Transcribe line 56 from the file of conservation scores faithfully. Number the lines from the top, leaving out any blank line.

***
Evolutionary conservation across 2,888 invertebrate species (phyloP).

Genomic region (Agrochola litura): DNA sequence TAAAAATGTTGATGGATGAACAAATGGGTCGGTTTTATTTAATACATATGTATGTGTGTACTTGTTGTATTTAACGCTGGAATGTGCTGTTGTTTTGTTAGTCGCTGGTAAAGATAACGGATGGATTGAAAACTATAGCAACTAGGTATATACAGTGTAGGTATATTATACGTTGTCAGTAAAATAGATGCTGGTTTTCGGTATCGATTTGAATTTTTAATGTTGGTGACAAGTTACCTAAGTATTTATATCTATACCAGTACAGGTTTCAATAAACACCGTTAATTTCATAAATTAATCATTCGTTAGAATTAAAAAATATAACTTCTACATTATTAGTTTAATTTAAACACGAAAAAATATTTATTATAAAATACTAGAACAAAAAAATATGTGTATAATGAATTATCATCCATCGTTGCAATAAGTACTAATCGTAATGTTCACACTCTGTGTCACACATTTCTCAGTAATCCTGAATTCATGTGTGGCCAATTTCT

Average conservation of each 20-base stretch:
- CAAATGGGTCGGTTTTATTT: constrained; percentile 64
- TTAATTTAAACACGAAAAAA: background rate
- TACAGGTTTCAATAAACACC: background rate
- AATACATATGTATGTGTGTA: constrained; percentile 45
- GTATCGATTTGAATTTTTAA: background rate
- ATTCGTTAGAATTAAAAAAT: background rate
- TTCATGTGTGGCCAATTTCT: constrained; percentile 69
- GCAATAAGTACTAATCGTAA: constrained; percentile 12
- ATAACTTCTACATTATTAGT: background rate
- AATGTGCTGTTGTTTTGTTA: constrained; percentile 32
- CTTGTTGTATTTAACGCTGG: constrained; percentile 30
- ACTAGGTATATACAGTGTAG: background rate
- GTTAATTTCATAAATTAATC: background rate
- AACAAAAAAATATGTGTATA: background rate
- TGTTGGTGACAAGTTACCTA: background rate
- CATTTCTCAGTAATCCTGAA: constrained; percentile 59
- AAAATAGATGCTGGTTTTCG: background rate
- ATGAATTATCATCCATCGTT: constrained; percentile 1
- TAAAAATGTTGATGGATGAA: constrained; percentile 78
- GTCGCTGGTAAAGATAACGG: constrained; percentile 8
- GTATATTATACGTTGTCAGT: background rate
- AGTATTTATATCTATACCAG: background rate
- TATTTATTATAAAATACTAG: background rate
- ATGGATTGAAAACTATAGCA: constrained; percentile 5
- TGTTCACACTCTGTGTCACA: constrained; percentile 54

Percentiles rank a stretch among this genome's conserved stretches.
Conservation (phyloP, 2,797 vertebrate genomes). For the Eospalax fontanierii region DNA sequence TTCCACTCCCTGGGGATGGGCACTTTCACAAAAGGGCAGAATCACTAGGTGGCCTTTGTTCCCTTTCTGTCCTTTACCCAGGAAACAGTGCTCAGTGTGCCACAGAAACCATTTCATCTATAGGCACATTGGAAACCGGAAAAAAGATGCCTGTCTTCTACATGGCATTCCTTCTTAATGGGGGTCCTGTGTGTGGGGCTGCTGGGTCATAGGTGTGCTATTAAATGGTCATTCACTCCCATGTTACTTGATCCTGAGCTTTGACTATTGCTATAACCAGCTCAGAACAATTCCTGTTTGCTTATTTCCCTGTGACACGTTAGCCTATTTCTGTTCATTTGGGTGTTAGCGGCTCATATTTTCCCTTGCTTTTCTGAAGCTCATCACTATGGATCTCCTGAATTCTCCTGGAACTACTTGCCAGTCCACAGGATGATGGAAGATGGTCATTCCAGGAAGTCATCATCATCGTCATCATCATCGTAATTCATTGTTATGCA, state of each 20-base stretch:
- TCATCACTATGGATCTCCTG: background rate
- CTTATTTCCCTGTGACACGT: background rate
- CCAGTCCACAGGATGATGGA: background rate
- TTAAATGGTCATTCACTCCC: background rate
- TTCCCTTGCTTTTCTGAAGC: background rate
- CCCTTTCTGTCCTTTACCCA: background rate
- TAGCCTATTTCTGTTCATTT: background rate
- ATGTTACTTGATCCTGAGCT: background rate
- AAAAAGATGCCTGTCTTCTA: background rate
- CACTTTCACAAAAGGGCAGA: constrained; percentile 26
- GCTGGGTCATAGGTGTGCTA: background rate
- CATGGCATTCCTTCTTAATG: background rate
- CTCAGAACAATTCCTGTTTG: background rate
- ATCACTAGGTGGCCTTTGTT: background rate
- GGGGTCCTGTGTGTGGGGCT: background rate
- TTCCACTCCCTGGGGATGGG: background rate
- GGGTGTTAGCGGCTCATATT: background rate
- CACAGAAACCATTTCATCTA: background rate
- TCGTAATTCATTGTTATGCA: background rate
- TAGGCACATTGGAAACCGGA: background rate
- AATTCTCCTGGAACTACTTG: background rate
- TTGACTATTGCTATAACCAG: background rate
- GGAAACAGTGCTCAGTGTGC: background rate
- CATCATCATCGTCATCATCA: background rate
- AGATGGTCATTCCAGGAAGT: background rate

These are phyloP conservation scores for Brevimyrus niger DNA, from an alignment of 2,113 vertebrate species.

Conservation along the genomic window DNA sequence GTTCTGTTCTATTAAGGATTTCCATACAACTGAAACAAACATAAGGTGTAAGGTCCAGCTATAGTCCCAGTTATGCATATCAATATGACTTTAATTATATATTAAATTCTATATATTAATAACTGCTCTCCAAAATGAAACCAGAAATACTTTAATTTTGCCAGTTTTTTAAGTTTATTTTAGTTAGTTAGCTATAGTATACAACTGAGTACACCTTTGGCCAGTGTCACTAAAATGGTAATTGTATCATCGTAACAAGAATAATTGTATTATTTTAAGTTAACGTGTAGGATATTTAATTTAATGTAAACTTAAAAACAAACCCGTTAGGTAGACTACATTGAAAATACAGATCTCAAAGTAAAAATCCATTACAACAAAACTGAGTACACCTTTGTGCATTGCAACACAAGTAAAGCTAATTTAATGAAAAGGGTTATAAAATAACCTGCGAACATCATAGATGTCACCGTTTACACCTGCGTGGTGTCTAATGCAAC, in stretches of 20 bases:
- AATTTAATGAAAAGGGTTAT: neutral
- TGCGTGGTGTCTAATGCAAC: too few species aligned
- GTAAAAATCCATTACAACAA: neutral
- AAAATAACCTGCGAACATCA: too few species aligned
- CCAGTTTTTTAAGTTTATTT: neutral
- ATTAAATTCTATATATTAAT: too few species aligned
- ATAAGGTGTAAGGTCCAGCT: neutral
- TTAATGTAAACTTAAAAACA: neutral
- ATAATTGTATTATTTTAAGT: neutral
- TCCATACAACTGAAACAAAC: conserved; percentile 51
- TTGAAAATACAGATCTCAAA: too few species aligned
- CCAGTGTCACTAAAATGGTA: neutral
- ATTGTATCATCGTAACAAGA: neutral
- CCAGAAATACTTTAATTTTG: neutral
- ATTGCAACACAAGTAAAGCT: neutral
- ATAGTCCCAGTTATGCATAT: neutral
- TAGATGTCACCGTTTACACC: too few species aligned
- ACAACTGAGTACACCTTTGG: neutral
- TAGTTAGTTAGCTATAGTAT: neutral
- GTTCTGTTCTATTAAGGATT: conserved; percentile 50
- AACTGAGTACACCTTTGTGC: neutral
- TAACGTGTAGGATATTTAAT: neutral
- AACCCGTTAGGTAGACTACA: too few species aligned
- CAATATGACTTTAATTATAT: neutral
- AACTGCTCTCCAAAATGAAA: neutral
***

These are phyloP conservation scores for Brevimyrus niger DNA, from an alignment of 2,113 vertebrate species.